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English to Speakers of Other Languages (ESOL)

Why Study ESOL?

With students from more than 25 countries, the ENL courses offer undergraduate and graduate students the opportunity to study listening, speaking, reading, and writing in addition to vocabulary development and grammar. Class discussions and readings relate to all aspects of life and culture in the United States and beyond, providing students the opportunity to discuss various academic, cultural, and social topics with others who are in the same situation and to ask questions about the unfamiliar.

Language is the foundation of the work students will do at Syracuse University. Much of the language is straightforward and easy to understand, but it can also be complex and confusing. The ENL courses endeavor to help students expand their understanding and use of English in all its forms – reading, writing, idioms, humor, and discussion, to name a few, while providing students the opportunities to become more familiar with the expectations of university professors and their courses.

Two of our writing courses, ENL 211 and 213, fulfill Syracuse University’s writing requirement for undergraduate students. Thus, after completing these courses, a student has taken the equivalent of WRT 105 and 205 and is ready to enroll in any other writing course that may be required. If the student’s level of proficiency in English is below that required for ENL 211, we have several other courses that a student may take prior to enrolling in that class. The results of the English Language Assessment Exam (ELAE), given at the beginning of each semester, determine which course is most appropriate for a student.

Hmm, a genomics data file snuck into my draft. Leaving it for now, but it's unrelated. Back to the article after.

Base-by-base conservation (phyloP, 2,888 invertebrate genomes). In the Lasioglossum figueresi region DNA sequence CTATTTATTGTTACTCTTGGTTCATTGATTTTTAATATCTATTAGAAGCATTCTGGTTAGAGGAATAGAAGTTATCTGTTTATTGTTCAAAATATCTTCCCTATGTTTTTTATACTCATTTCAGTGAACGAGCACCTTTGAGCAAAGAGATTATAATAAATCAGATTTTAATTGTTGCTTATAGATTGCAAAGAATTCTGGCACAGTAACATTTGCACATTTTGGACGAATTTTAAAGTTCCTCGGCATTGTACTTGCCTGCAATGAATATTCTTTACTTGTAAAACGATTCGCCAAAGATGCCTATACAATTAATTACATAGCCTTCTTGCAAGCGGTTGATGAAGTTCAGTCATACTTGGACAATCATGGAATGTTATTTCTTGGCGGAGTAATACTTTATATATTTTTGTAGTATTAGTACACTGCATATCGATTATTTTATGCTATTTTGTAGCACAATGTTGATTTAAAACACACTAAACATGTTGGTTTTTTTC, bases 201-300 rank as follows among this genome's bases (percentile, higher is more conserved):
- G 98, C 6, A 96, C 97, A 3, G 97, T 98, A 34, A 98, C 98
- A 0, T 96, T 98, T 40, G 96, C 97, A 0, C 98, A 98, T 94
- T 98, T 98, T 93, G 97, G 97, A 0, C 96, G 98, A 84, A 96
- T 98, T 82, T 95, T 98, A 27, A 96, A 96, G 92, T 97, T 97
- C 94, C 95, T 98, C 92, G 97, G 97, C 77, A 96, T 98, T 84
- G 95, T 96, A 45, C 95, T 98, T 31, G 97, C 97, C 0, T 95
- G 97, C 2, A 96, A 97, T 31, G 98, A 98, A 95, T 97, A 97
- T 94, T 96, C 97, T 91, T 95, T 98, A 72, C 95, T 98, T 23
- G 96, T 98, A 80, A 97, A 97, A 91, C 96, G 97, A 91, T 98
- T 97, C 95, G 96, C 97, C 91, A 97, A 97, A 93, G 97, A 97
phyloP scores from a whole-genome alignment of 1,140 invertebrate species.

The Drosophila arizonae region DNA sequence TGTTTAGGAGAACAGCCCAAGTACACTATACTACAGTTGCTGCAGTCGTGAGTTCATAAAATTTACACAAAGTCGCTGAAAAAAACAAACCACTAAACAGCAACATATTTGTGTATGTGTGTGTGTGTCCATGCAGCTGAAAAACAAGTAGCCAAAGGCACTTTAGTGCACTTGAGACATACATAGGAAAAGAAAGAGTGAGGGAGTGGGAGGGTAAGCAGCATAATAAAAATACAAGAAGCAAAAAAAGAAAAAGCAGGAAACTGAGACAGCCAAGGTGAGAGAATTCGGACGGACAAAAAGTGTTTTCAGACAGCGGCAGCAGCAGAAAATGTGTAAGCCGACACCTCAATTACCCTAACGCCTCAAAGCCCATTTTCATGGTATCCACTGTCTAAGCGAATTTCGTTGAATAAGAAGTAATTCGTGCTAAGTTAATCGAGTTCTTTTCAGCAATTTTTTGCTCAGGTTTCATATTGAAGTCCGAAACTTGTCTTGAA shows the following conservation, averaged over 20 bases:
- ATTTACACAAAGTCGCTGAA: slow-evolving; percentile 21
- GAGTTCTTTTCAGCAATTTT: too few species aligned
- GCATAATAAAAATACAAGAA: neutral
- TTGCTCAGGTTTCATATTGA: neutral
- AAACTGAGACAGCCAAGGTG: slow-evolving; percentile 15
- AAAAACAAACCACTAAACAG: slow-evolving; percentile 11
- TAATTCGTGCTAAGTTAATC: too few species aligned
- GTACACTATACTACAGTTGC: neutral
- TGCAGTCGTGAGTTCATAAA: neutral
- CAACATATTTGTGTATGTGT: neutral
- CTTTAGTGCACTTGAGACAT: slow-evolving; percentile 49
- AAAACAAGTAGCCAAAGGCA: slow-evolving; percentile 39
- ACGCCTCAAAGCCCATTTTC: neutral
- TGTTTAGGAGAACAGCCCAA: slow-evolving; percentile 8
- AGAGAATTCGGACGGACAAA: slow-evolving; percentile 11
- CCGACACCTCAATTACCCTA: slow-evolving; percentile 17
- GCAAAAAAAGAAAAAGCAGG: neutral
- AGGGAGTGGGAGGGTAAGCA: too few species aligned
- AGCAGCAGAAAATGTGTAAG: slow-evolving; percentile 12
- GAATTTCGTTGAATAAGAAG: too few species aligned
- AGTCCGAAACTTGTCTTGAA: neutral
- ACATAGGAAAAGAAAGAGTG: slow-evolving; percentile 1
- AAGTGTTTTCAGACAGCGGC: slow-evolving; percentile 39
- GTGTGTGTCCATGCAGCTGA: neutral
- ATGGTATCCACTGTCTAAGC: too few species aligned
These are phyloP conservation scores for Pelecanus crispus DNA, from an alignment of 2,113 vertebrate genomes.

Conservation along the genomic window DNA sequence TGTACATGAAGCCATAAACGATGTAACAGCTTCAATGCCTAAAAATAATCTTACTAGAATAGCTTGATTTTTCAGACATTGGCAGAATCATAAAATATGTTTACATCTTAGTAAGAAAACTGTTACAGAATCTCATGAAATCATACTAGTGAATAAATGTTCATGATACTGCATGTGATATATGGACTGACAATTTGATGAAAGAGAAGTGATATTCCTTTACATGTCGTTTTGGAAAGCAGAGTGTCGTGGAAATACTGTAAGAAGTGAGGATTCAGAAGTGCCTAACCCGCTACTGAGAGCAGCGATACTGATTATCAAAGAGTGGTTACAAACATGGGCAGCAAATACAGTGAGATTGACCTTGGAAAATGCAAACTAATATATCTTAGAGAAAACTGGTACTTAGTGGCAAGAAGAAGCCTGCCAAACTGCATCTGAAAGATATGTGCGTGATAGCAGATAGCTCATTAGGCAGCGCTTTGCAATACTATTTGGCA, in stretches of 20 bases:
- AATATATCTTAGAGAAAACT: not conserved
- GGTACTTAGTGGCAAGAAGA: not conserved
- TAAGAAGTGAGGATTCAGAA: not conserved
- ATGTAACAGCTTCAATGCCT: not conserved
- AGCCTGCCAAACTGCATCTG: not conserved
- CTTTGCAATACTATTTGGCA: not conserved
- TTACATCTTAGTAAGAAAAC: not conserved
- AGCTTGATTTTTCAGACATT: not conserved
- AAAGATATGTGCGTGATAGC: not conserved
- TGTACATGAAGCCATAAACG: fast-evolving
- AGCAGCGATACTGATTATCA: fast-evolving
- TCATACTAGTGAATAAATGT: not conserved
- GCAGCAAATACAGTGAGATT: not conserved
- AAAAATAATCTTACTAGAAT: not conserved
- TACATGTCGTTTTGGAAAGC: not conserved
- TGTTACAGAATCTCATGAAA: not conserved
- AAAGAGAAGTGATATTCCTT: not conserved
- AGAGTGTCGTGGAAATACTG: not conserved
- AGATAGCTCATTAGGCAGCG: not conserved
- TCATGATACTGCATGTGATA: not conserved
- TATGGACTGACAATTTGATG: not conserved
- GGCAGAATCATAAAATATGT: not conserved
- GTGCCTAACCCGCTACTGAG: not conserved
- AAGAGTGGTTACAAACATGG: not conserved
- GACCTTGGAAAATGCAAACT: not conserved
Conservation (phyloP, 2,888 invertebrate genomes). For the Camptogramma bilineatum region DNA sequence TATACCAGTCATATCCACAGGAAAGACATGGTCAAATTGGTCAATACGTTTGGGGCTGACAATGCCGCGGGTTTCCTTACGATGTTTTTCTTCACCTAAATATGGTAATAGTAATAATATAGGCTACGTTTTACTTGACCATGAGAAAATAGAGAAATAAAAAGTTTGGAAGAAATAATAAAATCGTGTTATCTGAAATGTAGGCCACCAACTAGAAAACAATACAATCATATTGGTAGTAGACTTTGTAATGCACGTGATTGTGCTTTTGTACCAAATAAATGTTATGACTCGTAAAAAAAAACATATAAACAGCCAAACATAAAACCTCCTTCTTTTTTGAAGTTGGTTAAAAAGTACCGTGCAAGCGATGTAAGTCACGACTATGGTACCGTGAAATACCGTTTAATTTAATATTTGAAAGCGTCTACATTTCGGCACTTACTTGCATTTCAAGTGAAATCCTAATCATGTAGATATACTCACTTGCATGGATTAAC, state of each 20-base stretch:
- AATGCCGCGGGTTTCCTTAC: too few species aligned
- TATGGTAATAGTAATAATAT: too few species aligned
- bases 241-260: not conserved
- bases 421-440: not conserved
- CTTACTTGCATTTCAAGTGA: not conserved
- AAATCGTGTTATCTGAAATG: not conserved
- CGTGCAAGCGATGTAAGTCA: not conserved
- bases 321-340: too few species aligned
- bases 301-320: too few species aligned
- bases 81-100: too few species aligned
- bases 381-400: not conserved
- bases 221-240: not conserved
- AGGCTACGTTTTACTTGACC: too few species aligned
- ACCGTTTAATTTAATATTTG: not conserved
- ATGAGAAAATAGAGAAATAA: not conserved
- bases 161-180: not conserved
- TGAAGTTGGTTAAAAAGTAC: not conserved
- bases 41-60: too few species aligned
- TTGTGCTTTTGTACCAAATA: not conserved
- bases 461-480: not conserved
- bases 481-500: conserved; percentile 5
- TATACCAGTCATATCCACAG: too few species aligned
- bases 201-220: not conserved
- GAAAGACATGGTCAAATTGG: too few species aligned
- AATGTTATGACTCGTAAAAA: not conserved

The aim of our courses is to provide students with the tools they need to succeed in their academic work as well as their interactions with others in and out of class.

If you are an incoming first-year student, you may be interested in studying over the summer. If so, please go to SummerStart for information about the program. You can learn about Syracuse University and earn credits before you begin as a full-time student in August!

ESOL Placement Exam

The exam contains three parts: a composition on an assigned topic; a test of listening comprehension; and a test of grammar, vocabulary, and reading comprehension.  If you are an undergraduate student, the results of the exam will tell you which ENL/WRT course you should take to begin completing your undergraduate writing requirement.  If you are a graduate student, further language study might be recommended, but not required, so this does not usually affect your course of study.  Students must take the ELAE prior to enrolling in an ENL course.  For more information, contact ENL coordinators prior to the beginning of the semester. You must present your student ID to take all language placement tests.